Seven officers were injured in the early clashes, Baltimore Police Captain Eric Kowalczyk said at an afternoon press conference. The injuries included broken bones, Capt. Kowalczyk said, and one of the officers was unresponsive.
    The Maryland Transit Administration shut down several stations as the unrest continued to unfold. Light Rail train service through the city was also interrupted.
    Black Caucus Chairman G.K. Butterfield (D-N.C.), said in a statement, “We call for peaceful protests so that additional lives are not lost. … The Department of Justice has opened an investigation into the cause of Mr. Gray’s death and the CBC supports that investigation. We all play a critical role in helping restore trust in law enforcement and our justice system. The CBC will continue to work with federal, state and local governments to ensure this system is fair and impartial. African Americans deserve to be treated equally before the law.”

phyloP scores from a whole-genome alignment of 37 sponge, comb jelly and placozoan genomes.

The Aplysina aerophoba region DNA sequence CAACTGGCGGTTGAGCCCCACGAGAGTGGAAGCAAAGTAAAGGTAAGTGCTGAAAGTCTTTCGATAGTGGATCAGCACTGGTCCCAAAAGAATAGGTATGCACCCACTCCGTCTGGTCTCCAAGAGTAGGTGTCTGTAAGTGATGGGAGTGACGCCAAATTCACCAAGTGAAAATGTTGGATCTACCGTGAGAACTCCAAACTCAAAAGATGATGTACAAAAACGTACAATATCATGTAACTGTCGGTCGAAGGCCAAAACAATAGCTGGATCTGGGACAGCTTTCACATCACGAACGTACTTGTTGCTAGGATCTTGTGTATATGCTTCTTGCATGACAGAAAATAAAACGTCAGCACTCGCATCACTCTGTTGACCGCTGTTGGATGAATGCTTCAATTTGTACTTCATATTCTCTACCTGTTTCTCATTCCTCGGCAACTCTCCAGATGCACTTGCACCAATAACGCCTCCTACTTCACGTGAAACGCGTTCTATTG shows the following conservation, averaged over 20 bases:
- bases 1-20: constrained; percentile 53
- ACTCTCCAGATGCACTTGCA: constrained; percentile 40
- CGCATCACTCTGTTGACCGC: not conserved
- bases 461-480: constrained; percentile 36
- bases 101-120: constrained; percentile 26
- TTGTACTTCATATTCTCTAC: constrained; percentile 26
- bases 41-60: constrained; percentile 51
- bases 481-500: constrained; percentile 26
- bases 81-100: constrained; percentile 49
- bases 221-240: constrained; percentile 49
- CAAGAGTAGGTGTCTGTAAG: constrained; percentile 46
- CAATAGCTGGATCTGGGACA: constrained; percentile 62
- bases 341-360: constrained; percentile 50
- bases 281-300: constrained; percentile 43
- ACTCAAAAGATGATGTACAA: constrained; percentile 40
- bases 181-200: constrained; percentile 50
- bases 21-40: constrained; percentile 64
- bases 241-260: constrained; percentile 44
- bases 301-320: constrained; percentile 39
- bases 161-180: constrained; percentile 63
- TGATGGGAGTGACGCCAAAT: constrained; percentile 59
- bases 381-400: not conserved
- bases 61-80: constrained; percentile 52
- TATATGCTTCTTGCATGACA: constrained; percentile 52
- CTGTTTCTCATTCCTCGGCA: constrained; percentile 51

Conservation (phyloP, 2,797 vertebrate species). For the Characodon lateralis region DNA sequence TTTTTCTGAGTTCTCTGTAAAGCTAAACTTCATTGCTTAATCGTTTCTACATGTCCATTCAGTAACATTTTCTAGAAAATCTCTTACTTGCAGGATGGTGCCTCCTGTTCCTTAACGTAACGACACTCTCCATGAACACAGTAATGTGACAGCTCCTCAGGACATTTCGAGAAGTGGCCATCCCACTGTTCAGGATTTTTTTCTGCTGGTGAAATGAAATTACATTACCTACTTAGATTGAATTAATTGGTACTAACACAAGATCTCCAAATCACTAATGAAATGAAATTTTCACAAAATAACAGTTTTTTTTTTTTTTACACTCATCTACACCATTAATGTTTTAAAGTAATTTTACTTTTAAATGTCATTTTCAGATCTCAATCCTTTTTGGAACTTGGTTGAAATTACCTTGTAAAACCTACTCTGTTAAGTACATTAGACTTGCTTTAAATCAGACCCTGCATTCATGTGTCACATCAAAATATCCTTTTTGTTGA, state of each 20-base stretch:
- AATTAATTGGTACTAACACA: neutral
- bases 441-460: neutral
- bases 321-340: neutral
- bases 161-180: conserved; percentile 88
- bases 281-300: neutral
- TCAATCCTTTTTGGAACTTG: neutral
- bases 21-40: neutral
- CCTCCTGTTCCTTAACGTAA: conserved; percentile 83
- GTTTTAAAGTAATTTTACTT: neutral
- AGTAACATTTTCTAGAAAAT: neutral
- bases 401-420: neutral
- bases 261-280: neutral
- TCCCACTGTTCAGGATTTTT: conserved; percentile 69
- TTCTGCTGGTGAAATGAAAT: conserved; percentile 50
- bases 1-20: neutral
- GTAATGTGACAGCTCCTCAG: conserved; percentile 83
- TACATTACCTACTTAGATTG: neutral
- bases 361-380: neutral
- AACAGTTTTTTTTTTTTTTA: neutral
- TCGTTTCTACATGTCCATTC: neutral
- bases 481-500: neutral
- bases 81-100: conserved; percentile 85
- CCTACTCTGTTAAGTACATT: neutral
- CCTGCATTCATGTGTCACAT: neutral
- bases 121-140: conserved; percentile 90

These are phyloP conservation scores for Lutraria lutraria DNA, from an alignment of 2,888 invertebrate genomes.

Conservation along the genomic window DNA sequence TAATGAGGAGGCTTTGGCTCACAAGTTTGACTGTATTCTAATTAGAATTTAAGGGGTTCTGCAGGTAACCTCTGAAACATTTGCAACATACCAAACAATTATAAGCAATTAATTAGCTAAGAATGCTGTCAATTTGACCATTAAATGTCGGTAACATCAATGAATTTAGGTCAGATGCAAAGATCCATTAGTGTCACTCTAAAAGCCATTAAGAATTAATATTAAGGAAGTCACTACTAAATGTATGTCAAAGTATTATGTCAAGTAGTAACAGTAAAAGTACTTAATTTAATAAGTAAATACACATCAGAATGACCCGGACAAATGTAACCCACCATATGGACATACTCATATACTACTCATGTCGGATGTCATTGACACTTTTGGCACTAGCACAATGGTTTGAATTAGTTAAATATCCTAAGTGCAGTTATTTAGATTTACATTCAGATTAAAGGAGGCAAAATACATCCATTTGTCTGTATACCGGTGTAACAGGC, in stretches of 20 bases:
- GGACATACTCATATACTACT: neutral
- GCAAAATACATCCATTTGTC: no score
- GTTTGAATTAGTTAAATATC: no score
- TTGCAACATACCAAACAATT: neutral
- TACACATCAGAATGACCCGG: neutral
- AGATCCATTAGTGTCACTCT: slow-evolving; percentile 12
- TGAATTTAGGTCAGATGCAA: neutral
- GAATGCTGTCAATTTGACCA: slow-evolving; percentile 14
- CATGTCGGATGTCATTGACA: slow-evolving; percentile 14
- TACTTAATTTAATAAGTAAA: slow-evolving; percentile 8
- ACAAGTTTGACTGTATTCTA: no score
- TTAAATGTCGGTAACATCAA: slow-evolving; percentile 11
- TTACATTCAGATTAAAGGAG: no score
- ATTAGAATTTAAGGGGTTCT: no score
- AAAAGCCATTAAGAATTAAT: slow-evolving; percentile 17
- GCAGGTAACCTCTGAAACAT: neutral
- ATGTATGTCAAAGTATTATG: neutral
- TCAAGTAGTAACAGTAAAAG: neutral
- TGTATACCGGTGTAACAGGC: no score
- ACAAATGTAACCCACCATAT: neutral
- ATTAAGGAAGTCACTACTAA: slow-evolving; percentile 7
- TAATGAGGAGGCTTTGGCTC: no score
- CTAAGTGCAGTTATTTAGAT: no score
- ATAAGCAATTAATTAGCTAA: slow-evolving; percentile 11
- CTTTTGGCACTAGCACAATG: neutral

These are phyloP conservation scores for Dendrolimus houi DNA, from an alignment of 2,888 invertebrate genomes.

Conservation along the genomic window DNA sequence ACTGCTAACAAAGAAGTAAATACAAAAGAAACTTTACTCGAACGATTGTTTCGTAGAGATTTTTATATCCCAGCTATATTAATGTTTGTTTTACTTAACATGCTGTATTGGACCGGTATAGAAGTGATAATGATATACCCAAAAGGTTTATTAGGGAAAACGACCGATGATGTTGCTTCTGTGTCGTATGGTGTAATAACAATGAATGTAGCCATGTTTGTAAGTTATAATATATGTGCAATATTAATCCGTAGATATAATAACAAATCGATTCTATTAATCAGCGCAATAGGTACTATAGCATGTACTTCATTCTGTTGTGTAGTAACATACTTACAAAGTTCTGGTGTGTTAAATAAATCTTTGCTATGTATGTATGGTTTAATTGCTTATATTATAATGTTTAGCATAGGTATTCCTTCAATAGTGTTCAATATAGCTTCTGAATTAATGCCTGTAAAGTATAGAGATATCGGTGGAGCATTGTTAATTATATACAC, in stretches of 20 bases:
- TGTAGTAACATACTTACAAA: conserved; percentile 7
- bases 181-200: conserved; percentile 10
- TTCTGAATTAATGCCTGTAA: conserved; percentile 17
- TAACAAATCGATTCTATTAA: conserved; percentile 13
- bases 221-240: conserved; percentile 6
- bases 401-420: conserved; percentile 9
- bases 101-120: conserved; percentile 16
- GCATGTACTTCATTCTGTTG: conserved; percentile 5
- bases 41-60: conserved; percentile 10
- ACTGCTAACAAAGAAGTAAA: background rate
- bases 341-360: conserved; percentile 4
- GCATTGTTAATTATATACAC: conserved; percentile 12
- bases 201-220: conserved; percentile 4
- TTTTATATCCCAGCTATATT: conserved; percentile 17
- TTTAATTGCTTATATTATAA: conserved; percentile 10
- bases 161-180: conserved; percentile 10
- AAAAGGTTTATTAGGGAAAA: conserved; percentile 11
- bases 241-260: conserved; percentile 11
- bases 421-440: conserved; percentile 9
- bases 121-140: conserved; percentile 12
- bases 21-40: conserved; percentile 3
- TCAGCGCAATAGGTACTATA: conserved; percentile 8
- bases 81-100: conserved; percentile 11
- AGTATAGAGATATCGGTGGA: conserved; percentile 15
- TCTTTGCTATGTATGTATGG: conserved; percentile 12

“Enough is enough, you are seeing the result of a violent police force,” countered Dr. Winbush. “No matter what you try to do to deal with it, it keeps killing our people.”
    The city has paid out $5.7 million in settlements for police harassment, broken bones and abuses in recent years but few police officers were arrested, he said. Cops know the city will settle with victims but officers won’t be fired, said Dr. Winbush. Suspensions with pay amount to a vacation for officers, he added.